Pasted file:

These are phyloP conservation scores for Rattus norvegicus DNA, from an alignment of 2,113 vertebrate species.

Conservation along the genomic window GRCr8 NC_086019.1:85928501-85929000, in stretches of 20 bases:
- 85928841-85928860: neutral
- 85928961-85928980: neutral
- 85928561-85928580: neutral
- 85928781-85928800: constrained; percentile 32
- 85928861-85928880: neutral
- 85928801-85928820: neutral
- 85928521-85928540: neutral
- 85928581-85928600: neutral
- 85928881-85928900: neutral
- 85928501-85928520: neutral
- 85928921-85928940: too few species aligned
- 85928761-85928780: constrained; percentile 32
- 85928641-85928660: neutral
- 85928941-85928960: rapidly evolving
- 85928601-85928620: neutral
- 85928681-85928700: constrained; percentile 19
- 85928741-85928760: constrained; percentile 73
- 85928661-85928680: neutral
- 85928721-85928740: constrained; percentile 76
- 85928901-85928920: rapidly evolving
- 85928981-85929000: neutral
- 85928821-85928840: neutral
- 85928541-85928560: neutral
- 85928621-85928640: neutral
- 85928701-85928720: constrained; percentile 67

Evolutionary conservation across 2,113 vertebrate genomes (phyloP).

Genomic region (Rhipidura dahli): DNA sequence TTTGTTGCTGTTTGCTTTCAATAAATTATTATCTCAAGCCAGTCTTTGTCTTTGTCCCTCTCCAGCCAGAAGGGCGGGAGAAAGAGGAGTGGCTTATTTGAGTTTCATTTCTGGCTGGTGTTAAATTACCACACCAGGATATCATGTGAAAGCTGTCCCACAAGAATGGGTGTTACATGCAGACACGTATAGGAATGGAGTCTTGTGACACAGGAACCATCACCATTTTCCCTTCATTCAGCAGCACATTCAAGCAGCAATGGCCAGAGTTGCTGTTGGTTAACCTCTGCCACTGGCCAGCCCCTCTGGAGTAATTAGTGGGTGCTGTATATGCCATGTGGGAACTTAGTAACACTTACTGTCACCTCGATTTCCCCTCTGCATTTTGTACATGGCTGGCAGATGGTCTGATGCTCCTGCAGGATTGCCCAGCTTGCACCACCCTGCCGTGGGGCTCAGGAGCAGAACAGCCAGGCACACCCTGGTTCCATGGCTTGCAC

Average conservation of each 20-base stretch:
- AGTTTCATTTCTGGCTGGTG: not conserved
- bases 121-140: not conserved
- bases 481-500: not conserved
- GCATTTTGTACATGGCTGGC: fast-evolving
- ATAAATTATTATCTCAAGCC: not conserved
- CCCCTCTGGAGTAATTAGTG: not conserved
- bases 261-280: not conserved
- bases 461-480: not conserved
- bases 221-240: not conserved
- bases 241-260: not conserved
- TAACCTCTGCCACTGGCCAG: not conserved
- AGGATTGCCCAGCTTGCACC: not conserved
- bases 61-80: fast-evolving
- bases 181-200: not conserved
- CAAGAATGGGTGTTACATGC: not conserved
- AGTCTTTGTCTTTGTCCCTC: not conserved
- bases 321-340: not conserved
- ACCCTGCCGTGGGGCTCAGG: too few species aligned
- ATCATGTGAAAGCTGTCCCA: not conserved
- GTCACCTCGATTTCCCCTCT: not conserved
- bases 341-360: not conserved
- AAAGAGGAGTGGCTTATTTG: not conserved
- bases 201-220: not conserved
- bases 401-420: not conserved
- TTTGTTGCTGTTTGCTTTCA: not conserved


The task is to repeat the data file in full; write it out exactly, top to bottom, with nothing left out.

These are phyloP conservation scores for Rattus norvegicus DNA, from an alignment of 2,113 vertebrate species.

Conservation along the genomic window GRCr8 NC_086019.1:85928501-85929000, in stretches of 20 bases:
- 85928841-85928860: neutral
- 85928961-85928980: neutral
- 85928561-85928580: neutral
- 85928781-85928800: constrained; percentile 32
- 85928861-85928880: neutral
- 85928801-85928820: neutral
- 85928521-85928540: neutral
- 85928581-85928600: neutral
- 85928881-85928900: neutral
- 85928501-85928520: neutral
- 85928921-85928940: too few species aligned
- 85928761-85928780: constrained; percentile 32
- 85928641-85928660: neutral
- 85928941-85928960: rapidly evolving
- 85928601-85928620: neutral
- 85928681-85928700: constrained; percentile 19
- 85928741-85928760: constrained; percentile 73
- 85928661-85928680: neutral
- 85928721-85928740: constrained; percentile 76
- 85928901-85928920: rapidly evolving
- 85928981-85929000: neutral
- 85928821-85928840: neutral
- 85928541-85928560: neutral
- 85928621-85928640: neutral
- 85928701-85928720: constrained; percentile 67

Evolutionary conservation across 2,113 vertebrate genomes (phyloP).

Genomic region (Rhipidura dahli): DNA sequence TTTGTTGCTGTTTGCTTTCAATAAATTATTATCTCAAGCCAGTCTTTGTCTTTGTCCCTCTCCAGCCAGAAGGGCGGGAGAAAGAGGAGTGGCTTATTTGAGTTTCATTTCTGGCTGGTGTTAAATTACCACACCAGGATATCATGTGAAAGCTGTCCCACAAGAATGGGTGTTACATGCAGACACGTATAGGAATGGAGTCTTGTGACACAGGAACCATCACCATTTTCCCTTCATTCAGCAGCACATTCAAGCAGCAATGGCCAGAGTTGCTGTTGGTTAACCTCTGCCACTGGCCAGCCCCTCTGGAGTAATTAGTGGGTGCTGTATATGCCATGTGGGAACTTAGTAACACTTACTGTCACCTCGATTTCCCCTCTGCATTTTGTACATGGCTGGCAGATGGTCTGATGCTCCTGCAGGATTGCCCAGCTTGCACCACCCTGCCGTGGGGCTCAGGAGCAGAACAGCCAGGCACACCCTGGTTCCATGGCTTGCAC

Average conservation of each 20-base stretch:
- AGTTTCATTTCTGGCTGGTG: not conserved
- bases 121-140: not conserved
- bases 481-500: not conserved
- GCATTTTGTACATGGCTGGC: fast-evolving
- ATAAATTATTATCTCAAGCC: not conserved
- CCCCTCTGGAGTAATTAGTG: not conserved
- bases 261-280: not conserved
- bases 461-480: not conserved
- bases 221-240: not conserved
- bases 241-260: not conserved
- TAACCTCTGCCACTGGCCAG: not conserved
- AGGATTGCCCAGCTTGCACC: not conserved
- bases 61-80: fast-evolving
- bases 181-200: not conserved
- CAAGAATGGGTGTTACATGC: not conserved
- AGTCTTTGTCTTTGTCCCTC: not conserved
- bases 321-340: not conserved
- ACCCTGCCGTGGGGCTCAGG: too few species aligned
- ATCATGTGAAAGCTGTCCCA: not conserved
- GTCACCTCGATTTCCCCTCT: not conserved
- bases 341-360: not conserved
- AAAGAGGAGTGGCTTATTTG: not conserved
- bases 201-220: not conserved
- bases 401-420: not conserved
- TTTGTTGCTGTTTGCTTTCA: not conserved